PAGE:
Now let the Streisand effect do its work...

(I made a snapshot of the page from Google's cache only to discover that at least two others used the very same service within the last hour to do exactly the same...and there are a few services to snapshot web pages.)

Here's one. DMCA claim is bullshit. This is fair use: http://static.rubbingalcoholic.com/images/temp/ciphercloud.p...

Google cache of question in...question (lol): http://webcache.googleusercontent.com/search?q=cache:FYBbAFU...

That looks really horrible and I am somewhat tempted to write and publish a GreaseMonkey script that does bad things to CipherCloud protected pages...

Why would you (or anyone) deliberately try to hurt a company? Just because their tech is not 'on par'? Please think about how it would hurt that company and the employees (and their families!).

Why would a company (deliberately) try to sell a false sense of security to anyone whose knowledge of cryptography is not 'on par'? Please think about how it might hurt these customers and their employees (and their families!).

It's not about deliberately hurting a company; if it's possible to make such a script, it will be made. Period.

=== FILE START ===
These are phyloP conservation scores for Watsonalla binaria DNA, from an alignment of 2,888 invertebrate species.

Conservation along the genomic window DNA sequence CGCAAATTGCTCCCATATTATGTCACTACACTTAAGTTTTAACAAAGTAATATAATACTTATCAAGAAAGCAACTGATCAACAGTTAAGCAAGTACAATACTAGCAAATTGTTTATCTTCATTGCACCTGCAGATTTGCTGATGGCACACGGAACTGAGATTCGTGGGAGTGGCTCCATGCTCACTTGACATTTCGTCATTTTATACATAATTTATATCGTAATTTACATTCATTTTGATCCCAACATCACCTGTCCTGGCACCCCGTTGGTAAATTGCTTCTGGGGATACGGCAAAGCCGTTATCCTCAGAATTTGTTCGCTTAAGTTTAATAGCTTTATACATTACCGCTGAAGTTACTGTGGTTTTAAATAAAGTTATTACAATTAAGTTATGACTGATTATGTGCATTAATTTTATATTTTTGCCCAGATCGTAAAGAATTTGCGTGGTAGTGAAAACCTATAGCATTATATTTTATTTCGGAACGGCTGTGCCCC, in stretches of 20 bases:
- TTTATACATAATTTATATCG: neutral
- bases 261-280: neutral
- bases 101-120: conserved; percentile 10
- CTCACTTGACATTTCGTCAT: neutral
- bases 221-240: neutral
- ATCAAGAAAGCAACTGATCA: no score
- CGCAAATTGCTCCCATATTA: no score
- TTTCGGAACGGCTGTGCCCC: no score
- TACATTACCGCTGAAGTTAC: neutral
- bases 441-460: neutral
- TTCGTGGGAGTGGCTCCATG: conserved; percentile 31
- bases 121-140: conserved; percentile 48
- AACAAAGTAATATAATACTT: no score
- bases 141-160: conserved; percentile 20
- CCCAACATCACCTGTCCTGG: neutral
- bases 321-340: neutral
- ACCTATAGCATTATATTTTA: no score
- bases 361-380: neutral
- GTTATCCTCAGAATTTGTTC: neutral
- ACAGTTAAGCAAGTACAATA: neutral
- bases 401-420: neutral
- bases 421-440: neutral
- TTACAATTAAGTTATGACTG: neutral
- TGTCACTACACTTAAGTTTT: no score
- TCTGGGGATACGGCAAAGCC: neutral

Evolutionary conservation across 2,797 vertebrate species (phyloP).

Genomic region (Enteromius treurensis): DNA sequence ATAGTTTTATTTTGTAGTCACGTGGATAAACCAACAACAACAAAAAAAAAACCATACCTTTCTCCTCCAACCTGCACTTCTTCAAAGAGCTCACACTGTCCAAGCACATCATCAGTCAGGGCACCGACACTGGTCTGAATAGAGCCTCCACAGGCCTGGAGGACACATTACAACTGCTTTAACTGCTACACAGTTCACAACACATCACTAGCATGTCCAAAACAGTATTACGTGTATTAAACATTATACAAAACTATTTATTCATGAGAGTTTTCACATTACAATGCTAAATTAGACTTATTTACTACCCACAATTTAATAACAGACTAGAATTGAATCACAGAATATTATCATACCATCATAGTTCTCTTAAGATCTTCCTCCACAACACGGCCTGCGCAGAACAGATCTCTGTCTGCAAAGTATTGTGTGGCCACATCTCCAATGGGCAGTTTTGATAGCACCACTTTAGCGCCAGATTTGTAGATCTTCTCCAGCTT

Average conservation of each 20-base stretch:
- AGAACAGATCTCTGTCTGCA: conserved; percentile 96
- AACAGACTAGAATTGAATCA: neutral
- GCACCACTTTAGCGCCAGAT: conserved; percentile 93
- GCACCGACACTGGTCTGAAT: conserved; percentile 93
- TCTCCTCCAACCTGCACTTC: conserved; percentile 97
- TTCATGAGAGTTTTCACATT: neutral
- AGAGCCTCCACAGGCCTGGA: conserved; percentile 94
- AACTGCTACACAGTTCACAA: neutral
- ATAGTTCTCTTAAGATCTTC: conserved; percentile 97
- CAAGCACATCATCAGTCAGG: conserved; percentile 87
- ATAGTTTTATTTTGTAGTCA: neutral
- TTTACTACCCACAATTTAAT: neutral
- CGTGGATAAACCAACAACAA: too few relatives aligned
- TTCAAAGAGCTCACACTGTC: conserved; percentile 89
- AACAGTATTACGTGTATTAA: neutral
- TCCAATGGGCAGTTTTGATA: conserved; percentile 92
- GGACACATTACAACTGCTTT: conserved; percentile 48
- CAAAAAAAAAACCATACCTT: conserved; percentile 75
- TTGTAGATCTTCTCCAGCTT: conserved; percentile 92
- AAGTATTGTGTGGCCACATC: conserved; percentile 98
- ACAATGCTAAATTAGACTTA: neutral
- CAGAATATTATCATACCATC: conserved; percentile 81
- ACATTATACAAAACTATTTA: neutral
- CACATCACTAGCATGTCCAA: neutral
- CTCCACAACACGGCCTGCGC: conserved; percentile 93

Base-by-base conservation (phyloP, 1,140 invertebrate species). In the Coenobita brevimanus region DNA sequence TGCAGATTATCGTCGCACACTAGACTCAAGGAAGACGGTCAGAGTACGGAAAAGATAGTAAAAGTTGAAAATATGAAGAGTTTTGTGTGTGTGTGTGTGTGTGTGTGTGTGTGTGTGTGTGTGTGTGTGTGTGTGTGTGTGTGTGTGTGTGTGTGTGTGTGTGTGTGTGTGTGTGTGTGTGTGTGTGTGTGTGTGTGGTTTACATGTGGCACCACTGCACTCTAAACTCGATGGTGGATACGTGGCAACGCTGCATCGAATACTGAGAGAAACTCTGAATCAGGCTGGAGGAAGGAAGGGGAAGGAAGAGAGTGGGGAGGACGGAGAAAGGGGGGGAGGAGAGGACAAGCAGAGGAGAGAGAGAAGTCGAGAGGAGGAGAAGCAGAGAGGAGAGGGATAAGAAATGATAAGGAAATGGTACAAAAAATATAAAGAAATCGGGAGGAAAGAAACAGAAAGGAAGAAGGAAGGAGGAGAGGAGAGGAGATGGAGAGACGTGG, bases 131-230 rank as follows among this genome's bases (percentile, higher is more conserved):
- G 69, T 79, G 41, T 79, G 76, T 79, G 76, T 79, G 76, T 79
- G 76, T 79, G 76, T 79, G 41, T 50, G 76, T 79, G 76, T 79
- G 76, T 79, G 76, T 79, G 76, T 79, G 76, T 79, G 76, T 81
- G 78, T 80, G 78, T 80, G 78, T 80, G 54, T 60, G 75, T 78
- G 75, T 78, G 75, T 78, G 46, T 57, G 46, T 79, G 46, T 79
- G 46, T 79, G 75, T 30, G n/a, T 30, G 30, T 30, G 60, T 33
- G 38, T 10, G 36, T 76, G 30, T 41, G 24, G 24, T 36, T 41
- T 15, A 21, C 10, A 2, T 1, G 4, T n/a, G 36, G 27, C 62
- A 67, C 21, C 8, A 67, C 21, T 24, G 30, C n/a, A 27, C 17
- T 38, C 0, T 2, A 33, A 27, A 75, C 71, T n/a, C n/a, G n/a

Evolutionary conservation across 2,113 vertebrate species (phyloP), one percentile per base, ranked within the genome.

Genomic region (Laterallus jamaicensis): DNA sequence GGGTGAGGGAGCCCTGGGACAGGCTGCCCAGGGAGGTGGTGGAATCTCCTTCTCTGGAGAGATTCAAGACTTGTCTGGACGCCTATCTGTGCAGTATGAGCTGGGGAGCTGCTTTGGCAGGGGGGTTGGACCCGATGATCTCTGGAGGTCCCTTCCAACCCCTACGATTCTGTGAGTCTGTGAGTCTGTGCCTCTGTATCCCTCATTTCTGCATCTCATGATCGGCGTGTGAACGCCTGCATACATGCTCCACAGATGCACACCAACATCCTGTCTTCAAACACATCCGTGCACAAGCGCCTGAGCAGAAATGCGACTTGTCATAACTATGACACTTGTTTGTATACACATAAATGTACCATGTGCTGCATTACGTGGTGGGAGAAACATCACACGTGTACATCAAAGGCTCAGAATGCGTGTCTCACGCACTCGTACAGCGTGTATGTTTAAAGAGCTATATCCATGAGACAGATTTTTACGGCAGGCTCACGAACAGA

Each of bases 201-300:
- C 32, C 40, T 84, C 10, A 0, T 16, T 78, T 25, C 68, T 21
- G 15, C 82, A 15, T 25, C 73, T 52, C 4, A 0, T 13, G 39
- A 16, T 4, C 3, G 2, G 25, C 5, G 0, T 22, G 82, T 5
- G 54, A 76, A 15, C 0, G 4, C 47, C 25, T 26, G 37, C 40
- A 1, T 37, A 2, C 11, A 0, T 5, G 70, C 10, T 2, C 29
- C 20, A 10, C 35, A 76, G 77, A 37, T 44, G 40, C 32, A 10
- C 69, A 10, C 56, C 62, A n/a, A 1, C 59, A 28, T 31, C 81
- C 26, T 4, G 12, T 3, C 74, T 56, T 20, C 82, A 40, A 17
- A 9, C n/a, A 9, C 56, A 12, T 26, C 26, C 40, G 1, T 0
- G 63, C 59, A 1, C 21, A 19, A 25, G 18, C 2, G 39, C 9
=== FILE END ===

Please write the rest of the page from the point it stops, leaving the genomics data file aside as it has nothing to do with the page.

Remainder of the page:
The question is: do you want the script publicly available, or in the hands of your adversaries without anyone knowing? There's a third alternative: fix the problem.

Fraudster companies SHOULD be hurt. And their employees should have been the ones that bring this to light - otherwise, they are accomplices and deserve whatever they get.

Exposing charlatans is commonly accepted. Elsewhere in the thread it was implied they hold peoples medical data (hipaa).

I guess it's not about hurting a company but about hurting fraudsters. Their tech isn't "not on par" - it's pure nonsense and they know it.

So they use AES as a building block of substitution cipher?

One would think that if something is insecure anyway they could at least make it efficient.